The blue-green algae infesting the waters at a marina in Stuart, Florida.
Save the Manatee Club has received many calls, comments and questions in regard to the algae blooms in Florida. We encourage you to share your stories and your photographs with your online network of contacts and with your elected officials at the local, state, and federal levels. Please ask for their help in healing our waters.
Protecting our environment is a marathon, not a sprint, and requires not just reacting to bad situations but working proactively to prevent them. If you are not already working with local nonprofit groups in your area to address these issues, please get involved. Clean water and a healthy environment is not just an environmental matter. Dirty water is a threat to health; to our economy; and to the quality of life for humans and other species. We know that there can seem to be too few hours in the day to volunteer and take action, but we are at a critical time in our state's history. We need Floridians from every corner of the state and every walk of life to send a clear message that we demand clean water.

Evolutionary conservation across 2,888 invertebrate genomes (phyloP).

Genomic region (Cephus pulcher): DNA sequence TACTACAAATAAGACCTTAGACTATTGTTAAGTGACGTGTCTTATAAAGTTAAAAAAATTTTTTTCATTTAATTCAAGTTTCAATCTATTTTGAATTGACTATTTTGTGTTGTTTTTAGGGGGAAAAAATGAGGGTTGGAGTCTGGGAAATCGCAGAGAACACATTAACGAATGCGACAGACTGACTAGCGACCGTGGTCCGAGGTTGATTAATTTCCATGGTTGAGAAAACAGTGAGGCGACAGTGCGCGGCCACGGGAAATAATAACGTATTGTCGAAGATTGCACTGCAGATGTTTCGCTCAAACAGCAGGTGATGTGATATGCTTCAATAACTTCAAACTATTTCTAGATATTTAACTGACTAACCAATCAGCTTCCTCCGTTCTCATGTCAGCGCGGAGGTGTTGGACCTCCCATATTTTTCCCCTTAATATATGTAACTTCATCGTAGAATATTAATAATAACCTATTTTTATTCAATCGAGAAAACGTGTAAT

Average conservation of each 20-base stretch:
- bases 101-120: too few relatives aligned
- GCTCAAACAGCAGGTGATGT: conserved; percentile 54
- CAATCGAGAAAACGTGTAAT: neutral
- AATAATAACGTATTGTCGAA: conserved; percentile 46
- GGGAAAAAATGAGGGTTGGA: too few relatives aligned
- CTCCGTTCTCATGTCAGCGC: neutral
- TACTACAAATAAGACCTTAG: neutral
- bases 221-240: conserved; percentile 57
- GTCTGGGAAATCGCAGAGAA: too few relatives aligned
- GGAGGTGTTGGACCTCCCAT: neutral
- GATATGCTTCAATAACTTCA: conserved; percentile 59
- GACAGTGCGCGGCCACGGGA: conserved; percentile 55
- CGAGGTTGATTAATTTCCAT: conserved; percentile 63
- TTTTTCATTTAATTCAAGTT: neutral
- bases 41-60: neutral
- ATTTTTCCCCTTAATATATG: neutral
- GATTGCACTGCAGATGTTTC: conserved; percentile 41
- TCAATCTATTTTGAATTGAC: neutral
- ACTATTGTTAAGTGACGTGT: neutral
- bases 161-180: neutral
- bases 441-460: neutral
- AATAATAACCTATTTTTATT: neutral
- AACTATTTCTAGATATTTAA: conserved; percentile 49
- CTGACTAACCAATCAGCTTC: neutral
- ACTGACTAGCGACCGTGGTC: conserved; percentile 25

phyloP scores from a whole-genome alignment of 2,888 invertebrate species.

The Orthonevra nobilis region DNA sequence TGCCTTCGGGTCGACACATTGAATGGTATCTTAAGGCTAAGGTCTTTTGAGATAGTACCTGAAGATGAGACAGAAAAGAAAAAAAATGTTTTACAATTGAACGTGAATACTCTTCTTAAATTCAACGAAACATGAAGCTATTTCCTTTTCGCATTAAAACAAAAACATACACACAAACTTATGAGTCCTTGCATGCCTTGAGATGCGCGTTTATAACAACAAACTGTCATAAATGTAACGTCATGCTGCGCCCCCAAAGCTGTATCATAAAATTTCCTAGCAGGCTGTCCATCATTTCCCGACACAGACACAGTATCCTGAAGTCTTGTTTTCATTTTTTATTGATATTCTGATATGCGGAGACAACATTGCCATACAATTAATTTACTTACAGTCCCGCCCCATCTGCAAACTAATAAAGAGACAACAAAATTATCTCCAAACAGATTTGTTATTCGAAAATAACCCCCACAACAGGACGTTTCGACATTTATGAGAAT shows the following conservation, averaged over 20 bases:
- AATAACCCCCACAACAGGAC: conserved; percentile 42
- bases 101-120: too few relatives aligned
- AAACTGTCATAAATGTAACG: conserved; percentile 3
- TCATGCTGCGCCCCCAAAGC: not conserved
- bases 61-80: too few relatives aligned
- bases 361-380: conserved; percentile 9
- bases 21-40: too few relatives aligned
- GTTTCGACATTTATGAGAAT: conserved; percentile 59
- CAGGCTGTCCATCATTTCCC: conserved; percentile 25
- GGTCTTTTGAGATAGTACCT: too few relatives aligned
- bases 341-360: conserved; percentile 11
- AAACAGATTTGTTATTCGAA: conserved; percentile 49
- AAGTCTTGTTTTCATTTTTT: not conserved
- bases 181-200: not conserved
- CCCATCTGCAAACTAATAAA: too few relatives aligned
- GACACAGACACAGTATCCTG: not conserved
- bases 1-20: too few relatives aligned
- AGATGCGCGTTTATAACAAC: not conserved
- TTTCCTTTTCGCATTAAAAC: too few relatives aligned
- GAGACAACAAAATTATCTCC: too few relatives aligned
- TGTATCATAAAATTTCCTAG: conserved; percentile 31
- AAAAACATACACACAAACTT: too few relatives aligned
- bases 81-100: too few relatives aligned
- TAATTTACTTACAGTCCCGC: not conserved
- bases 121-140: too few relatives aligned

Please take a few minutes to send messages to your elected leaders. Most importantly, stay engaged, even when the blooms disappear. We have a long road ahead of us to truly protect our waters and we need your voice to help us get there.
What You Can Do:
Report distressed, sick, injured or dead manatees at 1-888-404-FWCC (3922),
*FWC or #FWC on your cellular phone or send a text message to Tip@MyFWC.com.
You can also use VHF Channel 16 on your marine radio.
Watch a short video featuring Dr. Katie Tripp, Save the Manatee Club Director of Science and Conservation, and learn about the current algae blooms in South Florida, their causes, how they may affect manatees and what you can do to help.
A closeup view of the algae bloom at the St. Lucie Lock and Dam in Stuart, Florida in early July.